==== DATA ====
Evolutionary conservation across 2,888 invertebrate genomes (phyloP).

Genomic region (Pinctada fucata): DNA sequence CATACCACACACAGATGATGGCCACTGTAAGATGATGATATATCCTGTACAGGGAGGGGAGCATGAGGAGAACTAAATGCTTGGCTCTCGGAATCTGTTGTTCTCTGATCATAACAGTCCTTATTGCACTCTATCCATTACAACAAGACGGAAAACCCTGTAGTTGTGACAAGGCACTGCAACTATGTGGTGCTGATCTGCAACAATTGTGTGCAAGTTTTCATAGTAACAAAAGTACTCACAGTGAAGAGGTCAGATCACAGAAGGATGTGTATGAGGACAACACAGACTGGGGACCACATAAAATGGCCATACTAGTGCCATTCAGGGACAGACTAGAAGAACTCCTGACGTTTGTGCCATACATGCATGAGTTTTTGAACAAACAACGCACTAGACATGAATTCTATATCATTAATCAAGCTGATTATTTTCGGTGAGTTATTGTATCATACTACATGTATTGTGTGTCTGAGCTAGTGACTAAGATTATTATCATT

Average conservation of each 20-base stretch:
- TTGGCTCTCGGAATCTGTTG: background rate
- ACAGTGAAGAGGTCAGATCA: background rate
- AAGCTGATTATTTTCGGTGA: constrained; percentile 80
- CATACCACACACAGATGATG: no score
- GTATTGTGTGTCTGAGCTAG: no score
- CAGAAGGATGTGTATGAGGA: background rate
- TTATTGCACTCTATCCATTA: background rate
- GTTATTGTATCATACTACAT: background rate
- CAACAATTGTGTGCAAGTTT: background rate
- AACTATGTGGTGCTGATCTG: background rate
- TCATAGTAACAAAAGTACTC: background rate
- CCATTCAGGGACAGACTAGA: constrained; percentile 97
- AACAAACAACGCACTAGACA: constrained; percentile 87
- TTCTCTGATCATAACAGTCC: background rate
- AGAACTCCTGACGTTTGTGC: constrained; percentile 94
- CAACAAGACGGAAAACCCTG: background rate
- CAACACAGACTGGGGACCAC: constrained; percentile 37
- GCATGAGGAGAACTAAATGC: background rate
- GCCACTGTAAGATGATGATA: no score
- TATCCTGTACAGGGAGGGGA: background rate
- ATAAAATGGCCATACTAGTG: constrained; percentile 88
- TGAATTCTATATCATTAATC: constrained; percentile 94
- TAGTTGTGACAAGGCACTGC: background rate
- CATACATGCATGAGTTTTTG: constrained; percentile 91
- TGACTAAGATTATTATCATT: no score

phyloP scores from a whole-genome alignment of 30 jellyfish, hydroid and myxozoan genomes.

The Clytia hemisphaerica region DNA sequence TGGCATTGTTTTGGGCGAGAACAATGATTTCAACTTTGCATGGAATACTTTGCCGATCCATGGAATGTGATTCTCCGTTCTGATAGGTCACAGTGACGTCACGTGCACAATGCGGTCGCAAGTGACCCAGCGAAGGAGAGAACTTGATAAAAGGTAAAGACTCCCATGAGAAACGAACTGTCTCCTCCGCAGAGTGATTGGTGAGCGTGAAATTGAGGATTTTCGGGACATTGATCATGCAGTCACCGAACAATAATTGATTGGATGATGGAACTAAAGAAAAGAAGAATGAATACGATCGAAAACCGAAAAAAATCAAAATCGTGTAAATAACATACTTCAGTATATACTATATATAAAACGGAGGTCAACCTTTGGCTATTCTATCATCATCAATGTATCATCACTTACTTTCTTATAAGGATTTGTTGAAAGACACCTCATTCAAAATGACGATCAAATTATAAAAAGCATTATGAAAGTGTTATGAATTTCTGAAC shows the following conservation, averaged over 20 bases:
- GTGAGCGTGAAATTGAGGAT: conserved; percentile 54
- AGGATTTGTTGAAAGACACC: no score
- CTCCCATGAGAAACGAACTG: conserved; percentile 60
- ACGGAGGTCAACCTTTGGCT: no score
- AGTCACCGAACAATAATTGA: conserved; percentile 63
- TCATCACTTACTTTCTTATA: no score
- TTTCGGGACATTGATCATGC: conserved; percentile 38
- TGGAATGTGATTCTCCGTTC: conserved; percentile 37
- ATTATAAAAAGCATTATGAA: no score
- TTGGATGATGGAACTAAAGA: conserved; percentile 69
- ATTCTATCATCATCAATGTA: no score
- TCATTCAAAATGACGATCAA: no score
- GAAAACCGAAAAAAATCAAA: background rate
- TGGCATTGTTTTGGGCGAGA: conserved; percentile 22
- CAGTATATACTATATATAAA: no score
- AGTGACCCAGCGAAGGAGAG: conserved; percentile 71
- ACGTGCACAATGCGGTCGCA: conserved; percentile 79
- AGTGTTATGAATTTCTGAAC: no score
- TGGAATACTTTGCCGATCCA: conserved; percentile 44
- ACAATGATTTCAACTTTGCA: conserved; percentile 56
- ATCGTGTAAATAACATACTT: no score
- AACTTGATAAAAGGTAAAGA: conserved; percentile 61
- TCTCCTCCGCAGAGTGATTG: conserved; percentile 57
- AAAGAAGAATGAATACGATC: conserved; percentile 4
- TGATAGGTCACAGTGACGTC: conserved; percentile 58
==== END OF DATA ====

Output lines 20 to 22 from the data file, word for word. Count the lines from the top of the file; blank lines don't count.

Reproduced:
- CAACACAGACTGGGGACCAC: constrained; percentile 37
- GCATGAGGAGAACTAAATGC: background rate
- GCCACTGTAAGATGATGATA: no score